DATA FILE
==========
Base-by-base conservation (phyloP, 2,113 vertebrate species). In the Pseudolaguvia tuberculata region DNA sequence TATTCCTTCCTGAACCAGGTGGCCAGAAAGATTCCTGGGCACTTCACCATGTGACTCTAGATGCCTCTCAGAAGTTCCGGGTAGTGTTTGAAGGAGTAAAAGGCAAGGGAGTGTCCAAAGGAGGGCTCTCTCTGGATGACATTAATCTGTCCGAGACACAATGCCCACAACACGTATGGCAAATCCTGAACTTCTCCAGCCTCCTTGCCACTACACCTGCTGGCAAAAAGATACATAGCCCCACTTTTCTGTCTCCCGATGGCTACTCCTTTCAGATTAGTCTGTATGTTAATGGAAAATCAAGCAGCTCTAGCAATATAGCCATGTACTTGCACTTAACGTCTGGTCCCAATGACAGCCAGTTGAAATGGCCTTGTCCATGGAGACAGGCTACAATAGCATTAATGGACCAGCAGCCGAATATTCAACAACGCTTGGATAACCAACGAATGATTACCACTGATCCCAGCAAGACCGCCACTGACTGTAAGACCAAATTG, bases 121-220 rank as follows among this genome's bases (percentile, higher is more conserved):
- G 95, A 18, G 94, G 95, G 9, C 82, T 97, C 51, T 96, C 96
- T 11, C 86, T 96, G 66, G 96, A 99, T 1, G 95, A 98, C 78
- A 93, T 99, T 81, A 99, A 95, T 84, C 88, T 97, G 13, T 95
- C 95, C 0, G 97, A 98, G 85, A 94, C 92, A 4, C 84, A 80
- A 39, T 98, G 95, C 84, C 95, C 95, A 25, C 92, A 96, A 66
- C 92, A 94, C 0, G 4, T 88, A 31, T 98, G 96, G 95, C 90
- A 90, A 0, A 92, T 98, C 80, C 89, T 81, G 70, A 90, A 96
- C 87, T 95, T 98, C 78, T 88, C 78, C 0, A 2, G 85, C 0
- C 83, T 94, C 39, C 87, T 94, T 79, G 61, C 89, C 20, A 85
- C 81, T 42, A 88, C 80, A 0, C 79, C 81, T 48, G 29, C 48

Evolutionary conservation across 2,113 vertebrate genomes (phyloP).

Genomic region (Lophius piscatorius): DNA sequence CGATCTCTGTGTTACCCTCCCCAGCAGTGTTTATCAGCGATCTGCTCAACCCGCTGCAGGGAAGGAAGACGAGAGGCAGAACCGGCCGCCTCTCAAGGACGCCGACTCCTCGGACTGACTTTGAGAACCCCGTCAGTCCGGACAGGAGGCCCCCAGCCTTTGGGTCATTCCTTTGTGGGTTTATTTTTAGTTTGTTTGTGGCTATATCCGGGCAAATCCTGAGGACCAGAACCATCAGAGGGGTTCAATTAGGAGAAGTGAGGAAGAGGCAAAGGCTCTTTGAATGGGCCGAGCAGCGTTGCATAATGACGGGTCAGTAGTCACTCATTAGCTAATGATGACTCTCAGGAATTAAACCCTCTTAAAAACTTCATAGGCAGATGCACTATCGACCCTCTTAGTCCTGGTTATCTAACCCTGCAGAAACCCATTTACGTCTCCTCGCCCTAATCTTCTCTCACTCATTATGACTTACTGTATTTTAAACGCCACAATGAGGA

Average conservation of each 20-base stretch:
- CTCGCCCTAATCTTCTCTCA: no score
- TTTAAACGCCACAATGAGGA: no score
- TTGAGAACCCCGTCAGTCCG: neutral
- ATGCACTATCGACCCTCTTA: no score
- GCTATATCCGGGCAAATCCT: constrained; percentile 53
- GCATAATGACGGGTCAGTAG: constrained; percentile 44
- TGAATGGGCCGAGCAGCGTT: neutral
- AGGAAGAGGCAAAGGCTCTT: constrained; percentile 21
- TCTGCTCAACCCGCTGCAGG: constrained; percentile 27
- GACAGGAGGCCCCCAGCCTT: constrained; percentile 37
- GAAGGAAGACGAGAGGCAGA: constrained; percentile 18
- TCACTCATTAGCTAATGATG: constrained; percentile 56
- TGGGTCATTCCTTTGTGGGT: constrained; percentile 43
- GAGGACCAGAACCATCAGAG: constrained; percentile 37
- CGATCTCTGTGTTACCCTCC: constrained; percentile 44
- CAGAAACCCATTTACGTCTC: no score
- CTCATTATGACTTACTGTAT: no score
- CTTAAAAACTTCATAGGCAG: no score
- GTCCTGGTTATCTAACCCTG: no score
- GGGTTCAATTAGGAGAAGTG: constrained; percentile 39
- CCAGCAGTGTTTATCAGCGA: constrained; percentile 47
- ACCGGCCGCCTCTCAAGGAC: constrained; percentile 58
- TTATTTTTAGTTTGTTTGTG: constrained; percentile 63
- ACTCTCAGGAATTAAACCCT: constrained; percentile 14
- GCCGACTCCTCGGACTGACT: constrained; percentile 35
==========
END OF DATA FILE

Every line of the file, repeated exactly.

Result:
Base-by-base conservation (phyloP, 2,113 vertebrate species). In the Pseudolaguvia tuberculata region DNA sequence TATTCCTTCCTGAACCAGGTGGCCAGAAAGATTCCTGGGCACTTCACCATGTGACTCTAGATGCCTCTCAGAAGTTCCGGGTAGTGTTTGAAGGAGTAAAAGGCAAGGGAGTGTCCAAAGGAGGGCTCTCTCTGGATGACATTAATCTGTCCGAGACACAATGCCCACAACACGTATGGCAAATCCTGAACTTCTCCAGCCTCCTTGCCACTACACCTGCTGGCAAAAAGATACATAGCCCCACTTTTCTGTCTCCCGATGGCTACTCCTTTCAGATTAGTCTGTATGTTAATGGAAAATCAAGCAGCTCTAGCAATATAGCCATGTACTTGCACTTAACGTCTGGTCCCAATGACAGCCAGTTGAAATGGCCTTGTCCATGGAGACAGGCTACAATAGCATTAATGGACCAGCAGCCGAATATTCAACAACGCTTGGATAACCAACGAATGATTACCACTGATCCCAGCAAGACCGCCACTGACTGTAAGACCAAATTG, bases 121-220 rank as follows among this genome's bases (percentile, higher is more conserved):
- G 95, A 18, G 94, G 95, G 9, C 82, T 97, C 51, T 96, C 96
- T 11, C 86, T 96, G 66, G 96, A 99, T 1, G 95, A 98, C 78
- A 93, T 99, T 81, A 99, A 95, T 84, C 88, T 97, G 13, T 95
- C 95, C 0, G 97, A 98, G 85, A 94, C 92, A 4, C 84, A 80
- A 39, T 98, G 95, C 84, C 95, C 95, A 25, C 92, A 96, A 66
- C 92, A 94, C 0, G 4, T 88, A 31, T 98, G 96, G 95, C 90
- A 90, A 0, A 92, T 98, C 80, C 89, T 81, G 70, A 90, A 96
- C 87, T 95, T 98, C 78, T 88, C 78, C 0, A 2, G 85, C 0
- C 83, T 94, C 39, C 87, T 94, T 79, G 61, C 89, C 20, A 85
- C 81, T 42, A 88, C 80, A 0, C 79, C 81, T 48, G 29, C 48

Evolutionary conservation across 2,113 vertebrate genomes (phyloP).

Genomic region (Lophius piscatorius): DNA sequence CGATCTCTGTGTTACCCTCCCCAGCAGTGTTTATCAGCGATCTGCTCAACCCGCTGCAGGGAAGGAAGACGAGAGGCAGAACCGGCCGCCTCTCAAGGACGCCGACTCCTCGGACTGACTTTGAGAACCCCGTCAGTCCGGACAGGAGGCCCCCAGCCTTTGGGTCATTCCTTTGTGGGTTTATTTTTAGTTTGTTTGTGGCTATATCCGGGCAAATCCTGAGGACCAGAACCATCAGAGGGGTTCAATTAGGAGAAGTGAGGAAGAGGCAAAGGCTCTTTGAATGGGCCGAGCAGCGTTGCATAATGACGGGTCAGTAGTCACTCATTAGCTAATGATGACTCTCAGGAATTAAACCCTCTTAAAAACTTCATAGGCAGATGCACTATCGACCCTCTTAGTCCTGGTTATCTAACCCTGCAGAAACCCATTTACGTCTCCTCGCCCTAATCTTCTCTCACTCATTATGACTTACTGTATTTTAAACGCCACAATGAGGA

Average conservation of each 20-base stretch:
- CTCGCCCTAATCTTCTCTCA: no score
- TTTAAACGCCACAATGAGGA: no score
- TTGAGAACCCCGTCAGTCCG: neutral
- ATGCACTATCGACCCTCTTA: no score
- GCTATATCCGGGCAAATCCT: constrained; percentile 53
- GCATAATGACGGGTCAGTAG: constrained; percentile 44
- TGAATGGGCCGAGCAGCGTT: neutral
- AGGAAGAGGCAAAGGCTCTT: constrained; percentile 21
- TCTGCTCAACCCGCTGCAGG: constrained; percentile 27
- GACAGGAGGCCCCCAGCCTT: constrained; percentile 37
- GAAGGAAGACGAGAGGCAGA: constrained; percentile 18
- TCACTCATTAGCTAATGATG: constrained; percentile 56
- TGGGTCATTCCTTTGTGGGT: constrained; percentile 43
- GAGGACCAGAACCATCAGAG: constrained; percentile 37
- CGATCTCTGTGTTACCCTCC: constrained; percentile 44
- CAGAAACCCATTTACGTCTC: no score
- CTCATTATGACTTACTGTAT: no score
- CTTAAAAACTTCATAGGCAG: no score
- GTCCTGGTTATCTAACCCTG: no score
- GGGTTCAATTAGGAGAAGTG: constrained; percentile 39
- CCAGCAGTGTTTATCAGCGA: constrained; percentile 47
- ACCGGCCGCCTCTCAAGGAC: constrained; percentile 58
- TTATTTTTAGTTTGTTTGTG: constrained; percentile 63
- ACTCTCAGGAATTAAACCCT: constrained; percentile 14
- GCCGACTCCTCGGACTGACT: constrained; percentile 35